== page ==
More reforms ahead, suggests Brown
By Isabel Davies
REFORM of the Common Agricultural Policy may return to the agenda sooner rather than later, according to agriculture minister Nick Brown.
The ink may be barely dry on the Berlin agreement but it may not be too long before the whole reform process starts again, the minister indicated.
Speaking to a House of Commons agriculture select committee this week, Mr Brown said he doubted that the reform package was robust enough to survive until 2006.
The intention is for the agreement to last for a six-year period, but the pressures will be intense. I think we will end up looking at this again, he said.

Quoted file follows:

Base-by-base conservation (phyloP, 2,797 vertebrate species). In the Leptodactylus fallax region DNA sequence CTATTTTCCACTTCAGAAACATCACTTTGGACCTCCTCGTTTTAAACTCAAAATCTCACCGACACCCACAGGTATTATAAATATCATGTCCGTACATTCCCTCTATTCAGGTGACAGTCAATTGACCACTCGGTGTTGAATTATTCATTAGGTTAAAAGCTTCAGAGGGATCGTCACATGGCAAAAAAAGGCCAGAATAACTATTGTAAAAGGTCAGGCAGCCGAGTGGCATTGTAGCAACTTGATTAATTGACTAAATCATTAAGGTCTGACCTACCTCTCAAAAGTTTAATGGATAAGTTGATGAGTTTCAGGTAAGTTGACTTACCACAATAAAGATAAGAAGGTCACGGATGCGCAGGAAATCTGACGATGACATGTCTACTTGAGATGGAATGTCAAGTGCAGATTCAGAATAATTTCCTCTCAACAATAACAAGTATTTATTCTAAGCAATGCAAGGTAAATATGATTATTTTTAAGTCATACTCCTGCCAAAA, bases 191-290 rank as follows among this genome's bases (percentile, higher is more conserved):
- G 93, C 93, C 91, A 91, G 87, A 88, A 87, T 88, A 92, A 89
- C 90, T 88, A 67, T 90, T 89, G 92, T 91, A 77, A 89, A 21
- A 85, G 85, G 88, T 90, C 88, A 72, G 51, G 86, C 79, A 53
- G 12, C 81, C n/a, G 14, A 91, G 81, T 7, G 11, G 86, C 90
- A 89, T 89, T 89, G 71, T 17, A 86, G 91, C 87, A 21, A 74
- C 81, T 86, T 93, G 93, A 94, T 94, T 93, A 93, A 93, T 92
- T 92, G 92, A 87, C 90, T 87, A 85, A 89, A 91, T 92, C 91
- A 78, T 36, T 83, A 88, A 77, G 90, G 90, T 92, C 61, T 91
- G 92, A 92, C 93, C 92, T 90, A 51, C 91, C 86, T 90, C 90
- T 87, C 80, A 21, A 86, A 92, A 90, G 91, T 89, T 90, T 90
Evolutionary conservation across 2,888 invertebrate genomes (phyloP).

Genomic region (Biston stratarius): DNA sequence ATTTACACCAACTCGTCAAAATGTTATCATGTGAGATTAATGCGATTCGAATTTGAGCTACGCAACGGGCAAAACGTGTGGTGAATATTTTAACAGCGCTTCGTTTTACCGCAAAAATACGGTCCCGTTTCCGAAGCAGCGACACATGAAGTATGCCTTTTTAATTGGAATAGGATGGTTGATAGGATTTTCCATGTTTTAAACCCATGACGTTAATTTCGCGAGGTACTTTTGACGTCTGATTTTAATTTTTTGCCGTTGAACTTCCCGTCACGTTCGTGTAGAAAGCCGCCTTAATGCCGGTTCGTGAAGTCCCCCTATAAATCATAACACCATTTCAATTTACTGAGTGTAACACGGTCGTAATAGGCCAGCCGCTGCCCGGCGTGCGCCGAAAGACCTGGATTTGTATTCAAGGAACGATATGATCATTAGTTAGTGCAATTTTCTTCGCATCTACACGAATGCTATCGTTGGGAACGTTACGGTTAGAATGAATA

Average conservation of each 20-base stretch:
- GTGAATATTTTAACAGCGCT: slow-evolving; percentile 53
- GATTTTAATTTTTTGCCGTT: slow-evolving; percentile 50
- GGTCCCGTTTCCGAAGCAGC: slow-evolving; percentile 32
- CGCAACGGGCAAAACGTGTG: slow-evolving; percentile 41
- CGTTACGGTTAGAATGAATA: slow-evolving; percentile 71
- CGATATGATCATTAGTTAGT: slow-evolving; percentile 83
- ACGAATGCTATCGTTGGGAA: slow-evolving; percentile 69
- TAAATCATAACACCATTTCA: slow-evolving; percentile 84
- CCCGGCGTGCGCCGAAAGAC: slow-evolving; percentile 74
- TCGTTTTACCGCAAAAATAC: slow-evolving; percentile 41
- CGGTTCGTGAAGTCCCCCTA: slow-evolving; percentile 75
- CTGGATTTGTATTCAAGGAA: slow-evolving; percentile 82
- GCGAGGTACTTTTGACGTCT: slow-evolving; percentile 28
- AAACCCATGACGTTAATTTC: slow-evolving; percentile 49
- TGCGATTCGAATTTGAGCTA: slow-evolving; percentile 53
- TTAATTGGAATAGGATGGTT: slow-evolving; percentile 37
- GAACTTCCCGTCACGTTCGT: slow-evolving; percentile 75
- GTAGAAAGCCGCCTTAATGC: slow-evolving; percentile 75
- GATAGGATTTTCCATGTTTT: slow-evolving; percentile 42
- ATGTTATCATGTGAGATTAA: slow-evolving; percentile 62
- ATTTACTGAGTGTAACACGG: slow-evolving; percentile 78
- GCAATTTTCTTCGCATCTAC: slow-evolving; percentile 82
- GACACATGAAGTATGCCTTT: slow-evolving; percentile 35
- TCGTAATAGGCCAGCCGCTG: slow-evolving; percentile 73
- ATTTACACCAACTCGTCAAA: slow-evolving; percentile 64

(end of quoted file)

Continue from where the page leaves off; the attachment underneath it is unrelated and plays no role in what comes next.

Mr Brown told MPs that he feared that Europe would be forced to re-examine the Agenda 2000 agreement because of pressures from the World Trade Organisation.
The next round of WTO talks are due to begin at the end of this year and enlargement is on the European timetable to start in 2003.
But Mr Brown defended the agreement, achieved at a Berlin summit in March, on the basis that some progress was better than none.
Our primary objective was to get reform and we have made a start, he said.
And he added that although the UK government was disappointed at some aspects of reform it was still a pretty good deal in the short-term for producers.